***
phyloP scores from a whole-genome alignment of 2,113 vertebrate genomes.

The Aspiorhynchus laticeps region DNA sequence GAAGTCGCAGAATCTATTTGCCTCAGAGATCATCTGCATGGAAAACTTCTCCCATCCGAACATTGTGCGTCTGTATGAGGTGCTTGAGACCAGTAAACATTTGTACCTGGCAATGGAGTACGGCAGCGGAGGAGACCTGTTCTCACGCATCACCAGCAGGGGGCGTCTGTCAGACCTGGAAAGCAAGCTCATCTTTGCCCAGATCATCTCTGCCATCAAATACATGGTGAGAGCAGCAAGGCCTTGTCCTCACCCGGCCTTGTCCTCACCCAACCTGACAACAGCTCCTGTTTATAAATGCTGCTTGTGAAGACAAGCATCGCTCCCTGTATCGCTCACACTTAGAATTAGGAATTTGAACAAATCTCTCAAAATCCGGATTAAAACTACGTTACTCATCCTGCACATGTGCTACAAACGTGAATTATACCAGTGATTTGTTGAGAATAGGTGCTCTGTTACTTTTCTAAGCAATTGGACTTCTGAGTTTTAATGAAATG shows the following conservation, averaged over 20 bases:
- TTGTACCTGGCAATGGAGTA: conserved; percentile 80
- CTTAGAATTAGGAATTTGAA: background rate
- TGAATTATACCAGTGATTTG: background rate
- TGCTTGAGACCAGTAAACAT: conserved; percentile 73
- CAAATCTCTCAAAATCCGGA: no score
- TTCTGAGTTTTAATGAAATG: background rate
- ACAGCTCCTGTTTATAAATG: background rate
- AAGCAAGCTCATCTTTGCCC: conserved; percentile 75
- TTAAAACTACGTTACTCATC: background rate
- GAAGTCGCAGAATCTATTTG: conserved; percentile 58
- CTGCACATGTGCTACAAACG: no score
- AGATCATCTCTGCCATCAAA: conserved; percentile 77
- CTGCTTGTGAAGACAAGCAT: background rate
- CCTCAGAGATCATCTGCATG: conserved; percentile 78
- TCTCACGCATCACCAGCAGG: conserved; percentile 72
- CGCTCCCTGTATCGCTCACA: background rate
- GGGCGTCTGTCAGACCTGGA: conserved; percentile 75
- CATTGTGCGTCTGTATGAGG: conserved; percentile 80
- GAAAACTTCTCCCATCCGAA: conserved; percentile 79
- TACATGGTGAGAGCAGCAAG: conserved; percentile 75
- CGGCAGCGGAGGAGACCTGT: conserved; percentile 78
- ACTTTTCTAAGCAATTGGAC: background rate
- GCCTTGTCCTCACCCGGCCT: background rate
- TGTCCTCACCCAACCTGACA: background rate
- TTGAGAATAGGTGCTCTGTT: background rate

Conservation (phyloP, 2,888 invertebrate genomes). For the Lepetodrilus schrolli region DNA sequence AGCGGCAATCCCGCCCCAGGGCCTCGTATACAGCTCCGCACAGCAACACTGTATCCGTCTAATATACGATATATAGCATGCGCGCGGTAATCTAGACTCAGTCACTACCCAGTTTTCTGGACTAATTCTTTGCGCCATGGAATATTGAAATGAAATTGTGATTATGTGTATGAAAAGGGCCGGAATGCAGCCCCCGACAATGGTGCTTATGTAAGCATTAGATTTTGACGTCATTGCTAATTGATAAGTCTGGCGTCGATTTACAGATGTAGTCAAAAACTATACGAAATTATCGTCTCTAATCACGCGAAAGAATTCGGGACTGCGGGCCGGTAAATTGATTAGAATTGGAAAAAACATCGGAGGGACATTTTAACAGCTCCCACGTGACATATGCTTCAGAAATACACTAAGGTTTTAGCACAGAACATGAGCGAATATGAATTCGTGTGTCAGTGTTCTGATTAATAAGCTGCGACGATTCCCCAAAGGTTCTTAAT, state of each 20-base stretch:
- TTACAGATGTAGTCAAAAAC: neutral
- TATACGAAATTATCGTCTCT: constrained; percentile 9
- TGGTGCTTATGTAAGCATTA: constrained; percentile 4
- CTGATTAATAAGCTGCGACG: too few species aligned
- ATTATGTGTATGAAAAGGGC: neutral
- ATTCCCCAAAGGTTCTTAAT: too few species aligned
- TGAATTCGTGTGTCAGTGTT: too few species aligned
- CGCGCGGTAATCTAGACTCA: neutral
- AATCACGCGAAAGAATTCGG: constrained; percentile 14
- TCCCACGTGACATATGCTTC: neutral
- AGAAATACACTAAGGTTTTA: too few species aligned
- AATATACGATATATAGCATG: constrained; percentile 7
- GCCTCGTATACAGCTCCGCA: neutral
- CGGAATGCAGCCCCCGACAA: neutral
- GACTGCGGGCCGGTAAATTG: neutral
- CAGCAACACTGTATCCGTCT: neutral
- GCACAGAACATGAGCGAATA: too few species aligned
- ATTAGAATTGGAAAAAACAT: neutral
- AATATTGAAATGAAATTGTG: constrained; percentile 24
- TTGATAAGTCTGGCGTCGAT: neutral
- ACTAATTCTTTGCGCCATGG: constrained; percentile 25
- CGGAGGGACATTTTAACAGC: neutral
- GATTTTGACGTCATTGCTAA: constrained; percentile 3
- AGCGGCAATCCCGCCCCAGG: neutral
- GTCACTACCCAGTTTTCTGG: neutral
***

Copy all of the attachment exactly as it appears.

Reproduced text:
phyloP scores from a whole-genome alignment of 2,113 vertebrate genomes.

The Aspiorhynchus laticeps region DNA sequence GAAGTCGCAGAATCTATTTGCCTCAGAGATCATCTGCATGGAAAACTTCTCCCATCCGAACATTGTGCGTCTGTATGAGGTGCTTGAGACCAGTAAACATTTGTACCTGGCAATGGAGTACGGCAGCGGAGGAGACCTGTTCTCACGCATCACCAGCAGGGGGCGTCTGTCAGACCTGGAAAGCAAGCTCATCTTTGCCCAGATCATCTCTGCCATCAAATACATGGTGAGAGCAGCAAGGCCTTGTCCTCACCCGGCCTTGTCCTCACCCAACCTGACAACAGCTCCTGTTTATAAATGCTGCTTGTGAAGACAAGCATCGCTCCCTGTATCGCTCACACTTAGAATTAGGAATTTGAACAAATCTCTCAAAATCCGGATTAAAACTACGTTACTCATCCTGCACATGTGCTACAAACGTGAATTATACCAGTGATTTGTTGAGAATAGGTGCTCTGTTACTTTTCTAAGCAATTGGACTTCTGAGTTTTAATGAAATG shows the following conservation, averaged over 20 bases:
- TTGTACCTGGCAATGGAGTA: conserved; percentile 80
- CTTAGAATTAGGAATTTGAA: background rate
- TGAATTATACCAGTGATTTG: background rate
- TGCTTGAGACCAGTAAACAT: conserved; percentile 73
- CAAATCTCTCAAAATCCGGA: no score
- TTCTGAGTTTTAATGAAATG: background rate
- ACAGCTCCTGTTTATAAATG: background rate
- AAGCAAGCTCATCTTTGCCC: conserved; percentile 75
- TTAAAACTACGTTACTCATC: background rate
- GAAGTCGCAGAATCTATTTG: conserved; percentile 58
- CTGCACATGTGCTACAAACG: no score
- AGATCATCTCTGCCATCAAA: conserved; percentile 77
- CTGCTTGTGAAGACAAGCAT: background rate
- CCTCAGAGATCATCTGCATG: conserved; percentile 78
- TCTCACGCATCACCAGCAGG: conserved; percentile 72
- CGCTCCCTGTATCGCTCACA: background rate
- GGGCGTCTGTCAGACCTGGA: conserved; percentile 75
- CATTGTGCGTCTGTATGAGG: conserved; percentile 80
- GAAAACTTCTCCCATCCGAA: conserved; percentile 79
- TACATGGTGAGAGCAGCAAG: conserved; percentile 75
- CGGCAGCGGAGGAGACCTGT: conserved; percentile 78
- ACTTTTCTAAGCAATTGGAC: background rate
- GCCTTGTCCTCACCCGGCCT: background rate
- TGTCCTCACCCAACCTGACA: background rate
- TTGAGAATAGGTGCTCTGTT: background rate

Conservation (phyloP, 2,888 invertebrate genomes). For the Lepetodrilus schrolli region DNA sequence AGCGGCAATCCCGCCCCAGGGCCTCGTATACAGCTCCGCACAGCAACACTGTATCCGTCTAATATACGATATATAGCATGCGCGCGGTAATCTAGACTCAGTCACTACCCAGTTTTCTGGACTAATTCTTTGCGCCATGGAATATTGAAATGAAATTGTGATTATGTGTATGAAAAGGGCCGGAATGCAGCCCCCGACAATGGTGCTTATGTAAGCATTAGATTTTGACGTCATTGCTAATTGATAAGTCTGGCGTCGATTTACAGATGTAGTCAAAAACTATACGAAATTATCGTCTCTAATCACGCGAAAGAATTCGGGACTGCGGGCCGGTAAATTGATTAGAATTGGAAAAAACATCGGAGGGACATTTTAACAGCTCCCACGTGACATATGCTTCAGAAATACACTAAGGTTTTAGCACAGAACATGAGCGAATATGAATTCGTGTGTCAGTGTTCTGATTAATAAGCTGCGACGATTCCCCAAAGGTTCTTAAT, state of each 20-base stretch:
- TTACAGATGTAGTCAAAAAC: neutral
- TATACGAAATTATCGTCTCT: constrained; percentile 9
- TGGTGCTTATGTAAGCATTA: constrained; percentile 4
- CTGATTAATAAGCTGCGACG: too few species aligned
- ATTATGTGTATGAAAAGGGC: neutral
- ATTCCCCAAAGGTTCTTAAT: too few species aligned
- TGAATTCGTGTGTCAGTGTT: too few species aligned
- CGCGCGGTAATCTAGACTCA: neutral
- AATCACGCGAAAGAATTCGG: constrained; percentile 14
- TCCCACGTGACATATGCTTC: neutral
- AGAAATACACTAAGGTTTTA: too few species aligned
- AATATACGATATATAGCATG: constrained; percentile 7
- GCCTCGTATACAGCTCCGCA: neutral
- CGGAATGCAGCCCCCGACAA: neutral
- GACTGCGGGCCGGTAAATTG: neutral
- CAGCAACACTGTATCCGTCT: neutral
- GCACAGAACATGAGCGAATA: too few species aligned
- ATTAGAATTGGAAAAAACAT: neutral
- AATATTGAAATGAAATTGTG: constrained; percentile 24
- TTGATAAGTCTGGCGTCGAT: neutral
- ACTAATTCTTTGCGCCATGG: constrained; percentile 25
- CGGAGGGACATTTTAACAGC: neutral
- GATTTTGACGTCATTGCTAA: constrained; percentile 3
- AGCGGCAATCCCGCCCCAGG: neutral
- GTCACTACCCAGTTTTCTGG: neutral